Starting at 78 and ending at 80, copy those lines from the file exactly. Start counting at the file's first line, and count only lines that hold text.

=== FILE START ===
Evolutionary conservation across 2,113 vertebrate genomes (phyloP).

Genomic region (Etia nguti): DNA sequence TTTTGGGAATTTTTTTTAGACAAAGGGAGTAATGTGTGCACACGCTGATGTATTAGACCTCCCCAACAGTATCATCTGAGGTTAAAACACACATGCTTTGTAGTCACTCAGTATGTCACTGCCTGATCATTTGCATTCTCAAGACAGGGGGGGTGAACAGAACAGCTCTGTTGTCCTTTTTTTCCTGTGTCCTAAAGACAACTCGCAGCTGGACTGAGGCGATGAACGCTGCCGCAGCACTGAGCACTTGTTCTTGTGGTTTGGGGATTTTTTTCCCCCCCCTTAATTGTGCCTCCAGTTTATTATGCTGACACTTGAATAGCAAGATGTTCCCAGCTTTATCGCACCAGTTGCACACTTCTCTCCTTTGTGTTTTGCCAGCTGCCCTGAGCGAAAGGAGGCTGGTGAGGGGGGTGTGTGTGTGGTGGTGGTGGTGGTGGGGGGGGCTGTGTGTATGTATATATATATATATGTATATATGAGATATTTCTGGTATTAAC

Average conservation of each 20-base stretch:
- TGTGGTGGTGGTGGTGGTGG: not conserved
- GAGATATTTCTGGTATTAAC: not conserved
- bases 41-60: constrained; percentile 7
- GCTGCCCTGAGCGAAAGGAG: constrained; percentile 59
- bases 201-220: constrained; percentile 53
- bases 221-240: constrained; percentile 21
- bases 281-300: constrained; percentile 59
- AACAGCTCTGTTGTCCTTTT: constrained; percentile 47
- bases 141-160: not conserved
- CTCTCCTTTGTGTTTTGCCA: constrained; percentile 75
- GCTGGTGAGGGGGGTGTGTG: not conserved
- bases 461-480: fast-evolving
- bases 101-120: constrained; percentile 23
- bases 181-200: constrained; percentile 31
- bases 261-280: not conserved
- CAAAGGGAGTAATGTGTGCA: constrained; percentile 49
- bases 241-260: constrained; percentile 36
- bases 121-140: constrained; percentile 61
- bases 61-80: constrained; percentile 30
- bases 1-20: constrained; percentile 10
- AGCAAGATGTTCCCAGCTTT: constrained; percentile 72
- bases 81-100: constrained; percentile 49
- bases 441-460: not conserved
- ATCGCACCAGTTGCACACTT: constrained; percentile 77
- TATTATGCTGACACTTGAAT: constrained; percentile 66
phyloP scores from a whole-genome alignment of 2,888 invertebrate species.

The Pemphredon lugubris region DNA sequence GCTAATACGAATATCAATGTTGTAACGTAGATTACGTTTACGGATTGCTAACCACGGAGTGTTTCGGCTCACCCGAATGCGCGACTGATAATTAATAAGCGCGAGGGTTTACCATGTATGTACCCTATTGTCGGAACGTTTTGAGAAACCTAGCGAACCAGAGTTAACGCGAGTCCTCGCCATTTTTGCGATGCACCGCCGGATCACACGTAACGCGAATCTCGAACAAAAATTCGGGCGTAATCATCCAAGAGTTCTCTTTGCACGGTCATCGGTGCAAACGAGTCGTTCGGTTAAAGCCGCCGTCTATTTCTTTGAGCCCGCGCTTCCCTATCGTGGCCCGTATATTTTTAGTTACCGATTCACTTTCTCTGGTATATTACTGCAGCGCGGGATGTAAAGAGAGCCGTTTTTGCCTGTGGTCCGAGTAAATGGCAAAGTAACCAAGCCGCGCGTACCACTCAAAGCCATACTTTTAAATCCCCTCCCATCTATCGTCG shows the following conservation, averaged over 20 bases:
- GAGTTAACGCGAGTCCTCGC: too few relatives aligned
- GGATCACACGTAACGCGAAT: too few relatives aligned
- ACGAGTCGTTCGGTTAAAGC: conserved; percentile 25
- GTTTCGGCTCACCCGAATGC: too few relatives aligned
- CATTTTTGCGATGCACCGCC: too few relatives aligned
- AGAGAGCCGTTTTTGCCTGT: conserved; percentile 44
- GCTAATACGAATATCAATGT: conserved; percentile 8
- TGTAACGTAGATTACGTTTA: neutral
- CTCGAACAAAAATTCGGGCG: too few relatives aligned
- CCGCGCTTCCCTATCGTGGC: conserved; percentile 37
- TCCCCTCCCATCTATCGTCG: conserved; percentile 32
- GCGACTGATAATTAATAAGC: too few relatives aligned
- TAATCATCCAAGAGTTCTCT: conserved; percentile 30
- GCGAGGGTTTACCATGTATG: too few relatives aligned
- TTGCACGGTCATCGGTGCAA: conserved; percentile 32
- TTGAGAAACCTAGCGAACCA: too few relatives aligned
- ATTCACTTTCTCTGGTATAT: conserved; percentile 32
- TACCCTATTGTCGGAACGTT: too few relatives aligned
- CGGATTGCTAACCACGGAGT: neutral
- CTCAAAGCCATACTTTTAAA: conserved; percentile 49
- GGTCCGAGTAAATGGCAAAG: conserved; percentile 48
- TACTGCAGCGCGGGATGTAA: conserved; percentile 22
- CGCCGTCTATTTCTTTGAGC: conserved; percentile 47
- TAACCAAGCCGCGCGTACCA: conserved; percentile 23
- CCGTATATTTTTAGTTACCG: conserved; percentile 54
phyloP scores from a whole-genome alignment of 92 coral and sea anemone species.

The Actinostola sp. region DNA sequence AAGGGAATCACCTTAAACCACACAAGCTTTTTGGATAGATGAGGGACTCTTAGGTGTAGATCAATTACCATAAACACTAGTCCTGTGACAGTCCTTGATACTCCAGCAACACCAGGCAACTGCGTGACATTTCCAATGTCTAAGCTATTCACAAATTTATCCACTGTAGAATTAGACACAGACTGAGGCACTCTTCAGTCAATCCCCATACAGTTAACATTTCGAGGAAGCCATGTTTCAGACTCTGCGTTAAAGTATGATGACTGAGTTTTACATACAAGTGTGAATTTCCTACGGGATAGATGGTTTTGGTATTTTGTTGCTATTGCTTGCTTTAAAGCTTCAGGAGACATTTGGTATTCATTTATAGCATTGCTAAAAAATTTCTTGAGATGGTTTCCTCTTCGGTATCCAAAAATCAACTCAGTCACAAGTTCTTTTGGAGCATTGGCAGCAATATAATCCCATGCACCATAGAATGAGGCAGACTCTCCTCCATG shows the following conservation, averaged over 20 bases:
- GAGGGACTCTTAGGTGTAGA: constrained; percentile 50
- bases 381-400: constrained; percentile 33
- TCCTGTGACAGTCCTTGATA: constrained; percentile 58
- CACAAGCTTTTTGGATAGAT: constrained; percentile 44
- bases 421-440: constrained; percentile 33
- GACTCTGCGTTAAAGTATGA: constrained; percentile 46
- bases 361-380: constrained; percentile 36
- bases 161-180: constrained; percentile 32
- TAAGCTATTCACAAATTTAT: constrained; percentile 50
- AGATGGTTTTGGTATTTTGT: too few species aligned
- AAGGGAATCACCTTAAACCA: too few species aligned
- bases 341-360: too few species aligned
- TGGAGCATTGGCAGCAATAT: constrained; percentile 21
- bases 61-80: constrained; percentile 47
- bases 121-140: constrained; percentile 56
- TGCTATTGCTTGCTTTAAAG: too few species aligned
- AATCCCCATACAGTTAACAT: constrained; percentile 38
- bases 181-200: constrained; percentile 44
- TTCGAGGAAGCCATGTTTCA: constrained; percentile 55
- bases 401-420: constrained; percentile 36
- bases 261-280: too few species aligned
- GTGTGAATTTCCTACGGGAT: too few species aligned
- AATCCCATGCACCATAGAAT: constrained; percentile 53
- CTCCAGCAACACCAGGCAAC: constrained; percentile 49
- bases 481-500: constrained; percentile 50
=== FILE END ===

- bases 261-280: too few species aligned
- GTGTGAATTTCCTACGGGAT: too few species aligned
- AATCCCATGCACCATAGAAT: constrained; percentile 53